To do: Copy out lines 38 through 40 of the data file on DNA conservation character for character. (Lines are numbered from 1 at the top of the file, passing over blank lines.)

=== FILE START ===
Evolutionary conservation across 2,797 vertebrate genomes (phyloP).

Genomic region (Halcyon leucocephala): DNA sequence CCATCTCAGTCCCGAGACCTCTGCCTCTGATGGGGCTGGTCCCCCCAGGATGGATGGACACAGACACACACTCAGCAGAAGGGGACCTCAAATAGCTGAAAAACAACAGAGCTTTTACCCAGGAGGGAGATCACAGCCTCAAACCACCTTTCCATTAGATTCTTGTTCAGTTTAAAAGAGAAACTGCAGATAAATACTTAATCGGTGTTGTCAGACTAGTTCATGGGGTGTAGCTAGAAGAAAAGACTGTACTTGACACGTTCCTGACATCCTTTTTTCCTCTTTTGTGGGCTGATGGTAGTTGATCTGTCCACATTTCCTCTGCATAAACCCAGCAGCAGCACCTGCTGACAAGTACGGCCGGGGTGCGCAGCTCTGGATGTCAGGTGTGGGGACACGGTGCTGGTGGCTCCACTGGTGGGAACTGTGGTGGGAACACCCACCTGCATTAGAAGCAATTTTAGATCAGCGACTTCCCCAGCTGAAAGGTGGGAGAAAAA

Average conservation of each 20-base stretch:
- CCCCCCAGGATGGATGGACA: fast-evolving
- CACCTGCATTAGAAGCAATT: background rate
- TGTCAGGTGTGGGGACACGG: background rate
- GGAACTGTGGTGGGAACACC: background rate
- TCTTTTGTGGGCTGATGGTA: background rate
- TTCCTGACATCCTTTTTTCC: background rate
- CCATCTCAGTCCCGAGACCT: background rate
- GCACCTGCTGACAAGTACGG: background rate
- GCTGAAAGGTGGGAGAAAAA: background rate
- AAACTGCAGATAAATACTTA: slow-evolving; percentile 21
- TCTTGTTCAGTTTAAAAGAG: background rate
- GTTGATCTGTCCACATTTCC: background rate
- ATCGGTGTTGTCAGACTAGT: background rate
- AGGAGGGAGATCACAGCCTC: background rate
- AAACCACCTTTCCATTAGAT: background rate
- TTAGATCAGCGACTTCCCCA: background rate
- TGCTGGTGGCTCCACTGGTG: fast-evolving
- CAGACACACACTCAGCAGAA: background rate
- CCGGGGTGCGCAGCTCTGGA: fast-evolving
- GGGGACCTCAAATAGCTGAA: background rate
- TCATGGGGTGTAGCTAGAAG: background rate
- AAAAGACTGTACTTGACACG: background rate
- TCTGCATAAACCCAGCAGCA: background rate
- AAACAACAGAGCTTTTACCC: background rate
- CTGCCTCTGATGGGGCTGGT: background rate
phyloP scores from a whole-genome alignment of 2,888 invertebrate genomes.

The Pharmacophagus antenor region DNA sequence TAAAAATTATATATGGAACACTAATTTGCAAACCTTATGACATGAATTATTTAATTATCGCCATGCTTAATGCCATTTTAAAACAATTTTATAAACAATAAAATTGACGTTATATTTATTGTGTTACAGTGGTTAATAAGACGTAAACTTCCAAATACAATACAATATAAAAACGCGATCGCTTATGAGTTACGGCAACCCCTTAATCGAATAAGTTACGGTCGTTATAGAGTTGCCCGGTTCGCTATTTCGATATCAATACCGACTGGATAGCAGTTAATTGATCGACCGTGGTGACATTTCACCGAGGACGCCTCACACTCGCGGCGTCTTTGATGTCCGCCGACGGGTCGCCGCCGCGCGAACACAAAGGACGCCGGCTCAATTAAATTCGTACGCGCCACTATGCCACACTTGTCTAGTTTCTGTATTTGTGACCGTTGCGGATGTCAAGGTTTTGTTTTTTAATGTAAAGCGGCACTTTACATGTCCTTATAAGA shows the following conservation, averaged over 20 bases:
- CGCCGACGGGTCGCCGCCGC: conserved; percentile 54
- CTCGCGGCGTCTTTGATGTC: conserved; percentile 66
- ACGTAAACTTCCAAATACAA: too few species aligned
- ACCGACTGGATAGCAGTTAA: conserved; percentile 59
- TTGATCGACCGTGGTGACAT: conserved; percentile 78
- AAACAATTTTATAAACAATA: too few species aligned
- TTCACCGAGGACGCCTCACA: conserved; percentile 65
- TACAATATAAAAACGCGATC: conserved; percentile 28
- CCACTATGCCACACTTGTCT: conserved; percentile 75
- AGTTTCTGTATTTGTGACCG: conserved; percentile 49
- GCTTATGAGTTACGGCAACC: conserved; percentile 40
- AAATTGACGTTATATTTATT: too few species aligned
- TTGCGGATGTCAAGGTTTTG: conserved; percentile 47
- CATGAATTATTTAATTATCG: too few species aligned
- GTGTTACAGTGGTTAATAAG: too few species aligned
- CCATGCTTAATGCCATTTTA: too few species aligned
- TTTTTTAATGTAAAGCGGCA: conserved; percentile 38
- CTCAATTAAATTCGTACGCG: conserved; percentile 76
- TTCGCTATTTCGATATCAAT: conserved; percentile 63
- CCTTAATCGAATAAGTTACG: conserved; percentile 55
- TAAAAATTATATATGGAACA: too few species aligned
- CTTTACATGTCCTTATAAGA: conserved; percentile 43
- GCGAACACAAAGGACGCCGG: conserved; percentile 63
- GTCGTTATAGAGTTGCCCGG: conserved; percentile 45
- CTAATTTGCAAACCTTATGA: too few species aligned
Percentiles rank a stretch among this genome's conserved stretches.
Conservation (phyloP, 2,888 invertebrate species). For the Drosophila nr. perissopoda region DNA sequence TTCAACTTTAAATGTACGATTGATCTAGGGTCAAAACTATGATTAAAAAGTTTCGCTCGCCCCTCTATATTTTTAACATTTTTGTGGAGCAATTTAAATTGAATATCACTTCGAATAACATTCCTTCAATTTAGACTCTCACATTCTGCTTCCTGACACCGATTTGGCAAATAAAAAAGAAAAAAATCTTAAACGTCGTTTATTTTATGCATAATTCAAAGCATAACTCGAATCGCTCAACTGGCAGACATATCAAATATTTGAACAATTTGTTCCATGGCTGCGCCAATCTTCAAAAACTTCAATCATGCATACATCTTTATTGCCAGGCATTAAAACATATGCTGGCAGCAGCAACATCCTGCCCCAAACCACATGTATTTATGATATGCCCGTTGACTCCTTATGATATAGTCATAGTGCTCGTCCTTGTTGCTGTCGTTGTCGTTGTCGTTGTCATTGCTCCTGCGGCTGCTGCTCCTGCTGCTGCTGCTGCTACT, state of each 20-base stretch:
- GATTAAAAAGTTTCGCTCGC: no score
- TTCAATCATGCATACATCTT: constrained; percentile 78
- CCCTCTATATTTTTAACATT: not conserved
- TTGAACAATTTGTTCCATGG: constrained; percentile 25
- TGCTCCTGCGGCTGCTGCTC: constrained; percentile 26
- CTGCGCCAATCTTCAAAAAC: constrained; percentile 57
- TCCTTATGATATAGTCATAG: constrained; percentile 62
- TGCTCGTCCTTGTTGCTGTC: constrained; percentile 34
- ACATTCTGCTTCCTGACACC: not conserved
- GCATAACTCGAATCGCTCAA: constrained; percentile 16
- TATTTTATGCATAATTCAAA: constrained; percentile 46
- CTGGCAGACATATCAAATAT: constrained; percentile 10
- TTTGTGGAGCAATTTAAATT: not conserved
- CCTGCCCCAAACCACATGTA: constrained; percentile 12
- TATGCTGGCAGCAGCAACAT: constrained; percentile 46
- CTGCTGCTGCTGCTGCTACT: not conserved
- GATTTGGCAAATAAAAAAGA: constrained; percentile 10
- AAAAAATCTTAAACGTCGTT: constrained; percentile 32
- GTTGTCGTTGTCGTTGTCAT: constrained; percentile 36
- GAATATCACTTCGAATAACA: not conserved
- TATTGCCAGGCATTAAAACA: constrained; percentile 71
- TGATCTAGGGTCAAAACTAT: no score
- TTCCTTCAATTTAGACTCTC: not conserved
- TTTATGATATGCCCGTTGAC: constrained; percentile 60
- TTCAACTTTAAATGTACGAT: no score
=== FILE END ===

- TACAATATAAAAACGCGATC: conserved; percentile 28
- CCACTATGCCACACTTGTCT: conserved; percentile 75
- AGTTTCTGTATTTGTGACCG: conserved; percentile 49